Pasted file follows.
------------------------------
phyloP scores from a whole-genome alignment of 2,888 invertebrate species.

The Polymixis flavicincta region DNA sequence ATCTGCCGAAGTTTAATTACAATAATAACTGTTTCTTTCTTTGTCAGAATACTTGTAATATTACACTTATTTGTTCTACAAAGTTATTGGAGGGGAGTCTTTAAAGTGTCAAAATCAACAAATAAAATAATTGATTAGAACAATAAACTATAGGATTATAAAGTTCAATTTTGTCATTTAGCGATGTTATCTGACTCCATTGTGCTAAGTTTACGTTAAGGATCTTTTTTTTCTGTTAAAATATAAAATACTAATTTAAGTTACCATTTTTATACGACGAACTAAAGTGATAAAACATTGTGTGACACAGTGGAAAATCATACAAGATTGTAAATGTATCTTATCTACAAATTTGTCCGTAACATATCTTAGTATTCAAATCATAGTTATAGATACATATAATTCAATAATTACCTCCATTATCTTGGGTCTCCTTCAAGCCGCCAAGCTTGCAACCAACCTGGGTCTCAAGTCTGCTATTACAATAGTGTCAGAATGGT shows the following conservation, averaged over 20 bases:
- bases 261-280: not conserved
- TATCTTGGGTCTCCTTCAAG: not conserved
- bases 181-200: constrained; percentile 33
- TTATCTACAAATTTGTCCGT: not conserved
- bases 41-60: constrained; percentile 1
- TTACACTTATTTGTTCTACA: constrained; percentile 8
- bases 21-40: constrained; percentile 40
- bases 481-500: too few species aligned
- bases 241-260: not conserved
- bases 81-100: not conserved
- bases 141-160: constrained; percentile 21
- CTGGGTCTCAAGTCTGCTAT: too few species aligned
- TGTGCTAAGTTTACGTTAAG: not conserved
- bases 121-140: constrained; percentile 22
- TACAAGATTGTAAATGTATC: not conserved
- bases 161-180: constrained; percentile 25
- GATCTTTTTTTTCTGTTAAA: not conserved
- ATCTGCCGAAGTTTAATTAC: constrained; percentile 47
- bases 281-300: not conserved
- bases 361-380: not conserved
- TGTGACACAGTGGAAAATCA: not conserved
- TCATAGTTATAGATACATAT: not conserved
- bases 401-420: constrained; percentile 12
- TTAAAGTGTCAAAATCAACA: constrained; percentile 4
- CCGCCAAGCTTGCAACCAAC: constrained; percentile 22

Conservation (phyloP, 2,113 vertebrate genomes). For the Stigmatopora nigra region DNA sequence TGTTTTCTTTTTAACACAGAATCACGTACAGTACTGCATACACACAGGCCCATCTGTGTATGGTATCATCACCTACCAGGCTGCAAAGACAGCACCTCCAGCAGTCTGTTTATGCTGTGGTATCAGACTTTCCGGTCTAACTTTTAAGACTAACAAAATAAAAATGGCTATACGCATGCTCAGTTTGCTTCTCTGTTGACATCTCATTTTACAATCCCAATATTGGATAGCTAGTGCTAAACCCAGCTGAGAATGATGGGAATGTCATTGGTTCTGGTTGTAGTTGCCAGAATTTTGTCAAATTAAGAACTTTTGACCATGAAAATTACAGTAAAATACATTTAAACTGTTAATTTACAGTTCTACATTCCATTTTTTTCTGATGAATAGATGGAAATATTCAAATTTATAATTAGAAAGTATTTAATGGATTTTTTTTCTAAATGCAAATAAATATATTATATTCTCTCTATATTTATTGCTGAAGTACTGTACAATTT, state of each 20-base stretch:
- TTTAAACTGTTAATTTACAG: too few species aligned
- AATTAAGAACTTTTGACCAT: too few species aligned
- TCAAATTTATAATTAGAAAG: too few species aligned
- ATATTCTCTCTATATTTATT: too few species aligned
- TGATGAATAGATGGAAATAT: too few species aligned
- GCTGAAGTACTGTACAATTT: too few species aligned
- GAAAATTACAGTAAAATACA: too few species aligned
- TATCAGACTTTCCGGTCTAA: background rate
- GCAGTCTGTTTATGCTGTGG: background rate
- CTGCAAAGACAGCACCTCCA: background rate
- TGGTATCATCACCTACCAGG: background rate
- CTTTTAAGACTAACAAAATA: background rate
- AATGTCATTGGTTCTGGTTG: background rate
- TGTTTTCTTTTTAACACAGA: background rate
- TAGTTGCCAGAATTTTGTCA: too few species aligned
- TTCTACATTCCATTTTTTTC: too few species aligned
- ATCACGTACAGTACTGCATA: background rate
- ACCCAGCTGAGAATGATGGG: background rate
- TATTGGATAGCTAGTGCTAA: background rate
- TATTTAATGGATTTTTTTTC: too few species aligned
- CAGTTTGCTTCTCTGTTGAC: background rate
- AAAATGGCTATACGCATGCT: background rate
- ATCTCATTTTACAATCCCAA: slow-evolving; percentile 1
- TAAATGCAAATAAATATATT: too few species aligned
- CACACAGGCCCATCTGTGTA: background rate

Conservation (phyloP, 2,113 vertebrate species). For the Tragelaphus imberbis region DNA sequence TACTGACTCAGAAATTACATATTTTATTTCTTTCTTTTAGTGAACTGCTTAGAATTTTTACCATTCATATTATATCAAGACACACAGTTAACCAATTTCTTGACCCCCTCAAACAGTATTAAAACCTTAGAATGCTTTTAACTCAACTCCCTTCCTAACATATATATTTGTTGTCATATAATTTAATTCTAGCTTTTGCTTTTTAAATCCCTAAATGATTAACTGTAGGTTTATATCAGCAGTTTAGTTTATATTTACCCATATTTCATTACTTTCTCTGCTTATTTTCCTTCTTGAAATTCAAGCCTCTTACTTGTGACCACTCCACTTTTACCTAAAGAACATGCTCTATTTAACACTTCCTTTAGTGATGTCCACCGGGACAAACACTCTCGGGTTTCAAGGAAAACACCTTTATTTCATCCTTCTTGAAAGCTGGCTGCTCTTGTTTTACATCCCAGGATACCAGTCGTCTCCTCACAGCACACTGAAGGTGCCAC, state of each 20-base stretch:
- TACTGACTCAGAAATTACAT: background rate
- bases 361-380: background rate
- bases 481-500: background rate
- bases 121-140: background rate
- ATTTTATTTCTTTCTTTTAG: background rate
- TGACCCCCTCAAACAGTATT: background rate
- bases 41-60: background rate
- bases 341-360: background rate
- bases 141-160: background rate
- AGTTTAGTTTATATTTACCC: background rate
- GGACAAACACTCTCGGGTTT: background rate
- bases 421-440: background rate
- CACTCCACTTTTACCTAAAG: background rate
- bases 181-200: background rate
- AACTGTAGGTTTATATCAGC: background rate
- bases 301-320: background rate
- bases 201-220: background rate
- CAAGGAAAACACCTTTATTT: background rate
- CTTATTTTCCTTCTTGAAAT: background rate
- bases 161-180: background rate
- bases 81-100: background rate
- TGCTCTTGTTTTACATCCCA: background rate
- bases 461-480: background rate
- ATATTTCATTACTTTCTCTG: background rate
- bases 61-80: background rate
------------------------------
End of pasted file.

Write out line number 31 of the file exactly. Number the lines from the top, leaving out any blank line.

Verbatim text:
- TCAAATTTATAATTAGAAAG: too few species aligned